Physical Contact and Intervention Policy
There may be many instances where staff and volunteers with deaf children and young people use physical contact as part of their role. Some of these instances are due to the nature of communication requirements in hearing loss. There are also occasions when it is entirely appropriate for other adults to have some physical contact with the child or young person with whom they are working. However, it is crucial that in all circumstances, adults should only touch children in ways which are appropriate to their professional or agreed role and responsibilities.
Not all children and young people feel comfortable about physical contact, and adults should not make the assumption that it is acceptable practice to use touch as a means of communication. When physical contact is made with a child this should be in response to their needs at the time, of limited duration and appropriate to their age, stage of development, gender, ethnicity and background.
It is not possible to be specific about the appropriateness of each physical contact, since an action that is appropriate with one child in one set of circumstances may be inappropriate in another, or with a different child. Adults, nevertheless, should use their professional judgement at all times, observe and take note of the child's reaction or feelings and – so far as is possible - use a level of contact and/or form of communication which is acceptable to the child for the minimum time necessary.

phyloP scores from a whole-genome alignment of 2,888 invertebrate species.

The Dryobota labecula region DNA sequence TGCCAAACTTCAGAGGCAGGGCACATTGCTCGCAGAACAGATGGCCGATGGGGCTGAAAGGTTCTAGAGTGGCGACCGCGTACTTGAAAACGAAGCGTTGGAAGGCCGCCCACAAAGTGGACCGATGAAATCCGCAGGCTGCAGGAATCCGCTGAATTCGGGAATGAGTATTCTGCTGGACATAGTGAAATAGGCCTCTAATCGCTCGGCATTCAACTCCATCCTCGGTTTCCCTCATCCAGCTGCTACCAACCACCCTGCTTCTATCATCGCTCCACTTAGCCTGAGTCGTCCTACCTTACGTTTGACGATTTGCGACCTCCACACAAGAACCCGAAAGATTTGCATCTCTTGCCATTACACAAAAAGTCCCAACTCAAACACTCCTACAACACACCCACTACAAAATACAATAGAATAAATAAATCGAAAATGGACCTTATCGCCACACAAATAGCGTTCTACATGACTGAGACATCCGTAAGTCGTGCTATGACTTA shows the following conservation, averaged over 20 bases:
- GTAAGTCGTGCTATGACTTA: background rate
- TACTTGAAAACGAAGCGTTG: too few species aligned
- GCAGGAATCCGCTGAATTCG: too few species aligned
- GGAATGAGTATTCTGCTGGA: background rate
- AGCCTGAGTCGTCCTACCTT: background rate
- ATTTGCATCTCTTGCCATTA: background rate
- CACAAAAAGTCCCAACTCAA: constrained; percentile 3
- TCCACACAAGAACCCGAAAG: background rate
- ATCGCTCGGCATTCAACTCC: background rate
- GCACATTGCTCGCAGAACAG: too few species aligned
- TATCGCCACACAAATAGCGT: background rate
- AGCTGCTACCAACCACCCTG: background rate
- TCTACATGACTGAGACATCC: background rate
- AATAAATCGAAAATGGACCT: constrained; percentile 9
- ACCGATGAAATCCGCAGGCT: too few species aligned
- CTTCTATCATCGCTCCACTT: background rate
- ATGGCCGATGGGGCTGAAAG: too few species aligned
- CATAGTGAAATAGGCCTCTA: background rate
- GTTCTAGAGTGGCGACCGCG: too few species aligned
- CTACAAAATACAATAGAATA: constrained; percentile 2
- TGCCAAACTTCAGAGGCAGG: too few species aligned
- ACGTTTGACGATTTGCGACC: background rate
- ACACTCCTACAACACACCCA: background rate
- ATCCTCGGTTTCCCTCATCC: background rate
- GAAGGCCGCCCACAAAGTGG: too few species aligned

Physical contact should never be secretive, or for the gratification of the adult, or represent a misuse of authority. If an adult believes that their actions could be misinterpreted, or if an action is observed by another as being inappropriate or possibly abusive, the incident and circumstances should be reported to the CEO and an appropriate record made. Parents/carers should also be informed in such circumstances.